Like all strength training movements, mastery of training with kettlebells comes with time and quality practice.
Keeping the weights light while you learn proper technique, maintaining good positions, and working through a full range of motion will ensure steady progression toward your training goals.
The foundational kettlebell exercises such as the deadlift, squat, hinge, swing, clean, clean & press, and snatch – are no exception.
One of the most overlooked techniques of training with kettlebells is how to properly rack the kettlebell.
The rack is where the kettlebell ends up after the clean and serves as the transition between the clean and pressing the kettlebell overhead to a locked position (or bringing it back down from overhead).
This rack position needs to be strong and firmly imprinted in your head so you’ll be able to direct the kettlebell there during your work sets.
Incorrect Kettlebell Rack Form
A ‘bad’ or improper rack is where the handle of the kettlebell handle is directly across the lifter’s palm. In this position, due to the weight of the kettlebell, the wrist is bent backwards and there is a tremendous amount of pressure on the elbow and shoulder.
You can see in the picture below, how the kettlebell is pulling the forearm outward away from the midline of the body and creating torque at the elbow and shoulder. This pressure gets exponentially more intense the heavier the kettlebell you use and the more volume you do in the workout.
This inefficient rack happens when you grip the kettlebell too tight and you don’t allow it to rotate freely as you transition from the swing to the clean. The key is to keep your hand loose on the handle (simply just hooking it with your fingers) as you clean the kettlebell to allow your hand to ‘shoot’ through the handle – finishing with the handle diagonally crossing both your palm and the crease of your wrist.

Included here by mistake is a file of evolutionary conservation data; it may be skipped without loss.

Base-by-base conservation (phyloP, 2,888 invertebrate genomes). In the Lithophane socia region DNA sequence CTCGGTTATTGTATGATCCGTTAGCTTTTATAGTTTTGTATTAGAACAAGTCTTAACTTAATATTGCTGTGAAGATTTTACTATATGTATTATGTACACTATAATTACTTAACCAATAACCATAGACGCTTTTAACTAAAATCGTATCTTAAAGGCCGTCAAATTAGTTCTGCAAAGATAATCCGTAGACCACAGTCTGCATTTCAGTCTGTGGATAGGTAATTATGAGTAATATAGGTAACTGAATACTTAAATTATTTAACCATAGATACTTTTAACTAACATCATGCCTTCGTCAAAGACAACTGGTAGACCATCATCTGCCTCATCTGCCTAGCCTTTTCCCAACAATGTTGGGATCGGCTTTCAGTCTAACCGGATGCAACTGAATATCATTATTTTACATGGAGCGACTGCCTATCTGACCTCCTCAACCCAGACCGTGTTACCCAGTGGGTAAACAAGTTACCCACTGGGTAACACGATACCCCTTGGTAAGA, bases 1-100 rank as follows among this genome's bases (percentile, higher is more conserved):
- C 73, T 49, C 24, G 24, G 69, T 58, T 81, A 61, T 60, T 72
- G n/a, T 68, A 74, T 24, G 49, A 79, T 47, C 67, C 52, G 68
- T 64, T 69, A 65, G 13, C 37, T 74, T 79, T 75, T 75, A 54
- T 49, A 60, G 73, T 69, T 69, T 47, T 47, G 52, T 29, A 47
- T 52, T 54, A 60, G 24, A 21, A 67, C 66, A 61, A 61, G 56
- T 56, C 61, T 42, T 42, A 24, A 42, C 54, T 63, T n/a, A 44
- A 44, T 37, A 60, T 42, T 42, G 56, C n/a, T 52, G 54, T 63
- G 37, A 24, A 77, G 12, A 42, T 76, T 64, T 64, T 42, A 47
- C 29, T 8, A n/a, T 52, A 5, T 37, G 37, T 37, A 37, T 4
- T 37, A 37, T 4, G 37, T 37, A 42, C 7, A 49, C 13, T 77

Proper Kettlebell Rack Form
When you get the kettlebell handle in this position while in the rack, you’re able to maintain a more vertical alignment of your forearm, keep your wrist in a neutral position, and take the pressure off your elbow and shoulder. This will allow for a more efficient transition to the press and enable you to ‘hang out’ in this racked position for a longer period of time – which is critical for higher rep pressing sets.
Quick Tip for Proper Kettlebell Rack Form
One advanced tip to help you setup a better rack is to grab the kettlebell by the horn and not in the center of the handle. This simple switch will create an effortless transition to get the handle of the kettlebell diagonally across your palm and crease of your wrist.
Check out this video where I demonstrate how to create a more efficient racked position. This can completely change your kettlebell training and help you quickly improve your technique and transitions. Please leave a comment below and let me know if you have any suggestions for future articles / videos.